Greek PM speaks with EU’s Juncker, ECB’s Draghi

30 Jun 2015 | Author: | No comments yet »

Crunch time for Greece as IMF debt looms and bailout ends.

ATHENS—The president of the European Commission approached Greek Prime Minister Alexis Tsipras on Monday night about a last-minute financing deal that would require the government in Athens to campaign in favor of the deal in a referendum, a commission spokesman said. It’s crunch time for Greece, with the European part of its international bailout expiring Tuesday and with it any possible access to the remaining rescue loans that it needs to pay its debts.Athens: Last-minute contacts were underway between Athens and Brussels on Tuesday to try to reach an accord over bailout terms for Greece, a Greek official said, just hours before the package is due to expire. This last minute deal, which would still need to be considered and approved by eurozone finance ministers, would include the budget cuts and policy overhauls that were discussed by negotiators Friday night, when Mr. Without an 11th-hour deal, the government is unlikely to repay a debt of about $1.9 billion to the International Monetary Fund also due Tuesday — a move that would amount to default and would increase fears the country could fall out of the euro currency bloc.

The first document is titled ‘Reforms for the completion of the Current Program and Beyond’ and the second ‘Preliminary Debt Sustainability Analysis’. REUTERS/Alkis Konstantinidis A closed Eurobank branch after the Greek government imposed capital controls at the country’s banks in Athens, Greece June 30, 2015.

But that was not before pressure from the IMF, Europe and other creditors forced Mr Tsipras to shut Greece’s financial market and block citizens from withdrawing money from banks. Both sides had been within a few billion dollars of finding acceptable terms for a deal to allow Greece more time to repay the IMF, World Bank and the European Central Bank, thereby extending the bailouts of the past five years. The costs of not agreeing to a deal in terms of lost market value, economic damage and human suffering far outweigh any concessions required by both sides. But Europe wanted to dictate more precisely what Greece’s elected government can and cannot do to limit the austerity measures creditors have demanded to get the nation’s finances back into shape.

In Brussels, European officials said the Commission chief was willing to help give Tsipras a belated way out of his financial crisis if he accepts creditors’ conditions on the bailout standoff and campaigns for staying in the euro. Tsipras would have to send a written acceptance to creditors’ latest draft by Tuesday and agree to campaign for a “yes” in the referendum planned for July 5.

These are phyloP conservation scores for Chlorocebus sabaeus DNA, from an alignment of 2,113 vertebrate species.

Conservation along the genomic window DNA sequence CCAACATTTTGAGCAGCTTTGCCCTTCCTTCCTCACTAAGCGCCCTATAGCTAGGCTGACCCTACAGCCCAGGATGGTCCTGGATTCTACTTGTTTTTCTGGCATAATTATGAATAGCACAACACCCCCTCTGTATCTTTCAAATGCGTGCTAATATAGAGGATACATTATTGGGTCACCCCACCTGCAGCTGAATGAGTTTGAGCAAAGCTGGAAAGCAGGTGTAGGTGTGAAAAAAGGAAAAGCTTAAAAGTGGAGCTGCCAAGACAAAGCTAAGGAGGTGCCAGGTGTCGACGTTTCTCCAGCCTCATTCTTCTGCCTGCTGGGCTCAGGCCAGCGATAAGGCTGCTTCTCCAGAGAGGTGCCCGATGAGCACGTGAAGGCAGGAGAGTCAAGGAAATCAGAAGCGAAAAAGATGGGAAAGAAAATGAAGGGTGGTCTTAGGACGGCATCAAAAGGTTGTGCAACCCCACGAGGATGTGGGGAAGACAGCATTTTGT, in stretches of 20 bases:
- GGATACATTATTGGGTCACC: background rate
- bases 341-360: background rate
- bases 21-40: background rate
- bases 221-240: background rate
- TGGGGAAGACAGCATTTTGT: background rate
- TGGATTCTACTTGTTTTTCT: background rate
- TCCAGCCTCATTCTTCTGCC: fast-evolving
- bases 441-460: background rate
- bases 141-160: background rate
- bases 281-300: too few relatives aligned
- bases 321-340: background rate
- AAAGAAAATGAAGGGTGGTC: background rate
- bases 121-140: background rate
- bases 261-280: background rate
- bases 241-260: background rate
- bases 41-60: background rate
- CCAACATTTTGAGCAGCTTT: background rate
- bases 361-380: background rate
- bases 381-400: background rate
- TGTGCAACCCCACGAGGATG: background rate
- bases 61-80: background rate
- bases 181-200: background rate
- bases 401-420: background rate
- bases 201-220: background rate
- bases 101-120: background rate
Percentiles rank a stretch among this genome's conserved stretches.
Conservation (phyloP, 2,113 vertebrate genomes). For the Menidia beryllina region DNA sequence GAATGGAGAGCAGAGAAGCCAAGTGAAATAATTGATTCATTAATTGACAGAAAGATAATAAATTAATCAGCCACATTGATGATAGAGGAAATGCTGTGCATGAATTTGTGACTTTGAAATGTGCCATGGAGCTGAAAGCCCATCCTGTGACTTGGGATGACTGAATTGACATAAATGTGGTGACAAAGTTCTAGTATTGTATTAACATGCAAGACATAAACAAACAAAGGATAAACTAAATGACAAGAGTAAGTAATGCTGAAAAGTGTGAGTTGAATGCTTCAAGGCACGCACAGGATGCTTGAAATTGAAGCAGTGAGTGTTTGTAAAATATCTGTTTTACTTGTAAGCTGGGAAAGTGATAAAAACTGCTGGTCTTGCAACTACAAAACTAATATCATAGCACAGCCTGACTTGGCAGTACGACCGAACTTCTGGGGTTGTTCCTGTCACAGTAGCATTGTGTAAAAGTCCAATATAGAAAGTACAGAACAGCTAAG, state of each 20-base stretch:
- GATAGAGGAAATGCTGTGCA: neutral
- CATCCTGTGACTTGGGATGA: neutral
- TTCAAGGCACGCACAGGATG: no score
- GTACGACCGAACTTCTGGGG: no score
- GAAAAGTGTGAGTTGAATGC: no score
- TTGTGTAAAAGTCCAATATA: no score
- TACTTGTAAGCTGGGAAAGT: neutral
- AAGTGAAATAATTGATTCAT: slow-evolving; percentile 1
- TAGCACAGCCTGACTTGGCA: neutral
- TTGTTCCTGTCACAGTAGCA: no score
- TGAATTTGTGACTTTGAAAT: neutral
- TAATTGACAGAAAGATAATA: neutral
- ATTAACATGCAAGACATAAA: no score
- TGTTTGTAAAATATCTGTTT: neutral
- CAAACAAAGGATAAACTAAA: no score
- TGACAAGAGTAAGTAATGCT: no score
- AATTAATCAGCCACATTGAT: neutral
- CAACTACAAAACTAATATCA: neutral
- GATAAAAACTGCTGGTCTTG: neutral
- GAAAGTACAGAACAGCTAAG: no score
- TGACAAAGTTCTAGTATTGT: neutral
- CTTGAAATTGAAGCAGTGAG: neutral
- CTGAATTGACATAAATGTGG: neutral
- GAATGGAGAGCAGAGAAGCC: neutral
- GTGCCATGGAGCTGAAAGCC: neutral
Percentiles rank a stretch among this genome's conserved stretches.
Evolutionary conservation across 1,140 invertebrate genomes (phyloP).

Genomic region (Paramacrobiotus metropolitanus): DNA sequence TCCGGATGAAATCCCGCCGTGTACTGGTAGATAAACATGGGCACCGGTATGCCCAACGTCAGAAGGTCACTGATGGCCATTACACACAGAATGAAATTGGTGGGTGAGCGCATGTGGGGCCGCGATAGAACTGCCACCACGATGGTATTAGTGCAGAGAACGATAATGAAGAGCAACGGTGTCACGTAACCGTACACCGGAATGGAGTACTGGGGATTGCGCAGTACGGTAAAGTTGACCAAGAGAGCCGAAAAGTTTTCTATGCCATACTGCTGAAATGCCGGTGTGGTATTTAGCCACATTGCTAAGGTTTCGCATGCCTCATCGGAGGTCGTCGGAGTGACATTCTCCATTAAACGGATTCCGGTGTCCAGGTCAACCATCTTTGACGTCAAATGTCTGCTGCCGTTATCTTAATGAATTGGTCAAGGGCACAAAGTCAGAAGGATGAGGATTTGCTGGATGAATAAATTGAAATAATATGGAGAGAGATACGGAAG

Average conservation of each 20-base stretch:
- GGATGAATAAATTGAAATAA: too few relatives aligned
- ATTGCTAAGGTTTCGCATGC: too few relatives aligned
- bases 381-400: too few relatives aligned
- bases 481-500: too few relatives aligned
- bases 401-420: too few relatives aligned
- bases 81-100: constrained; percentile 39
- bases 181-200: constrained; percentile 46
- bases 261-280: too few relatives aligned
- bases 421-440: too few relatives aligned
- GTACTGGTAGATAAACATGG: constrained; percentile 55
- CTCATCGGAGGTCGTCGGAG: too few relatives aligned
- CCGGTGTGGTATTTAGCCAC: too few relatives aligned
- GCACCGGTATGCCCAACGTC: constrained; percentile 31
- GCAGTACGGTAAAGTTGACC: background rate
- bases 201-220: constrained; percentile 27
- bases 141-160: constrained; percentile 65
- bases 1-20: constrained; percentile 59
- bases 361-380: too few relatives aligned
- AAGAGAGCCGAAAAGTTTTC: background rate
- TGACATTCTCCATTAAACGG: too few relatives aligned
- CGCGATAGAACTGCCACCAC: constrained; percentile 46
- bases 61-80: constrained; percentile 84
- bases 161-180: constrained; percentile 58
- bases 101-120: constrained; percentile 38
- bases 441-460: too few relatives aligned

An EU official, who asked not to be identified because of the sensitivity of the talks, called it “a sort of last-minute offer” before Tuesday’s dual deadlines. Tsipras, who advocates a “no” vote in Sunday’s popular vote, argues that the demands from creditors for further, tougher austerity measures cannot be accepted after six years of recession. As such, Mr Tsipras has been unwilling to cede any more than moderate pension cuts and consumption tax rises, fearing further economic contraction, even if that might avoid a fate even worse. However, on Tuesday morning, the line of communication had changed, with one Greek official saying that Athens “is taking initiatives in order to end the impasse.” According to Greek and European officials Mr. AFP PHOTO / POOL / JULIEN WARNANDJULIEN WARNAND/AFP/Getty Images A bather leaps from a rock into the sea on the coast south west of Athens, Greece, on Monday, June 15, 2015.

In that statement, finance ministers pledged to bring Greece’s debt down to below 110% of gross domestic product by 2022 as long as Athens was implementing the terms of its bailout program. The next few days will tell whether the price of European unity is so great for Germany, France and the other 16 EU nations that they will shift towards Greece’s demands.

The branches will open despite the closure imposed on Greek banks until July 6 and will only serve pensioners and those who can’t withdraw money from automatic cash machines. The banner reads “Greece yes, Troika no” The non-payment of the €1.6bn will be the first time in the history of the IMF that an advanced economy has defaulted on a loan from the world’s financial backstop, putting Athens in the same bracket as Zimbabwe, Sudan and Cuba. On the possibility of an 11th hour aid deal with international creditors – with the current programme expiring on Tuesday – Varoufakis said: “We hope so”.